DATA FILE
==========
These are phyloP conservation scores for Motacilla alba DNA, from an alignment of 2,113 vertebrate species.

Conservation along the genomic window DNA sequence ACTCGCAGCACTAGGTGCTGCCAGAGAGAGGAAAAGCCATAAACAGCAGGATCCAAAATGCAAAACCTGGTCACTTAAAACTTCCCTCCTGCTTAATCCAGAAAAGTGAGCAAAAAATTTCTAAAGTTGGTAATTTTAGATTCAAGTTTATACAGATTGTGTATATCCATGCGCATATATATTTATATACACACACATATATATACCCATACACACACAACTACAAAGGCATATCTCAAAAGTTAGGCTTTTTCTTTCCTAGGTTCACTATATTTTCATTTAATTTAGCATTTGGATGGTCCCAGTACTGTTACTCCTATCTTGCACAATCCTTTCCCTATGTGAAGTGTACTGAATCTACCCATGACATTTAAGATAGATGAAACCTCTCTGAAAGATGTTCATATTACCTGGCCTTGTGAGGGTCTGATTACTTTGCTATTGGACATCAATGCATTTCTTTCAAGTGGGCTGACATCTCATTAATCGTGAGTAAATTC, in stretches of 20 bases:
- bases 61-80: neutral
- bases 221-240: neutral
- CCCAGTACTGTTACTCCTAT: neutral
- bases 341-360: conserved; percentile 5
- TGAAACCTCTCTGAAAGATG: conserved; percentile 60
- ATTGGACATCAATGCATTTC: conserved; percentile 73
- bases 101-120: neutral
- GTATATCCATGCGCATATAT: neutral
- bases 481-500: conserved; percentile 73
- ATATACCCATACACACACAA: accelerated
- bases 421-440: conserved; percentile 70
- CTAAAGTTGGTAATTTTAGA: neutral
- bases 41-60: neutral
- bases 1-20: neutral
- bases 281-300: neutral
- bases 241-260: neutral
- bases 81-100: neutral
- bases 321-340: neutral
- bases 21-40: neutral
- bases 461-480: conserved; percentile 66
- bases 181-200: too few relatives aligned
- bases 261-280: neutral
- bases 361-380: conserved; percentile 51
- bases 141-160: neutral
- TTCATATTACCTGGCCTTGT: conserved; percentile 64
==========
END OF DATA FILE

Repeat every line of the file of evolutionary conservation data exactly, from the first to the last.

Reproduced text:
These are phyloP conservation scores for Motacilla alba DNA, from an alignment of 2,113 vertebrate species.

Conservation along the genomic window DNA sequence ACTCGCAGCACTAGGTGCTGCCAGAGAGAGGAAAAGCCATAAACAGCAGGATCCAAAATGCAAAACCTGGTCACTTAAAACTTCCCTCCTGCTTAATCCAGAAAAGTGAGCAAAAAATTTCTAAAGTTGGTAATTTTAGATTCAAGTTTATACAGATTGTGTATATCCATGCGCATATATATTTATATACACACACATATATATACCCATACACACACAACTACAAAGGCATATCTCAAAAGTTAGGCTTTTTCTTTCCTAGGTTCACTATATTTTCATTTAATTTAGCATTTGGATGGTCCCAGTACTGTTACTCCTATCTTGCACAATCCTTTCCCTATGTGAAGTGTACTGAATCTACCCATGACATTTAAGATAGATGAAACCTCTCTGAAAGATGTTCATATTACCTGGCCTTGTGAGGGTCTGATTACTTTGCTATTGGACATCAATGCATTTCTTTCAAGTGGGCTGACATCTCATTAATCGTGAGTAAATTC, in stretches of 20 bases:
- bases 61-80: neutral
- bases 221-240: neutral
- CCCAGTACTGTTACTCCTAT: neutral
- bases 341-360: conserved; percentile 5
- TGAAACCTCTCTGAAAGATG: conserved; percentile 60
- ATTGGACATCAATGCATTTC: conserved; percentile 73
- bases 101-120: neutral
- GTATATCCATGCGCATATAT: neutral
- bases 481-500: conserved; percentile 73
- ATATACCCATACACACACAA: accelerated
- bases 421-440: conserved; percentile 70
- CTAAAGTTGGTAATTTTAGA: neutral
- bases 41-60: neutral
- bases 1-20: neutral
- bases 281-300: neutral
- bases 241-260: neutral
- bases 81-100: neutral
- bases 321-340: neutral
- bases 21-40: neutral
- bases 461-480: conserved; percentile 66
- bases 181-200: too few relatives aligned
- bases 261-280: neutral
- bases 361-380: conserved; percentile 51
- bases 141-160: neutral
- TTCATATTACCTGGCCTTGT: conserved; percentile 64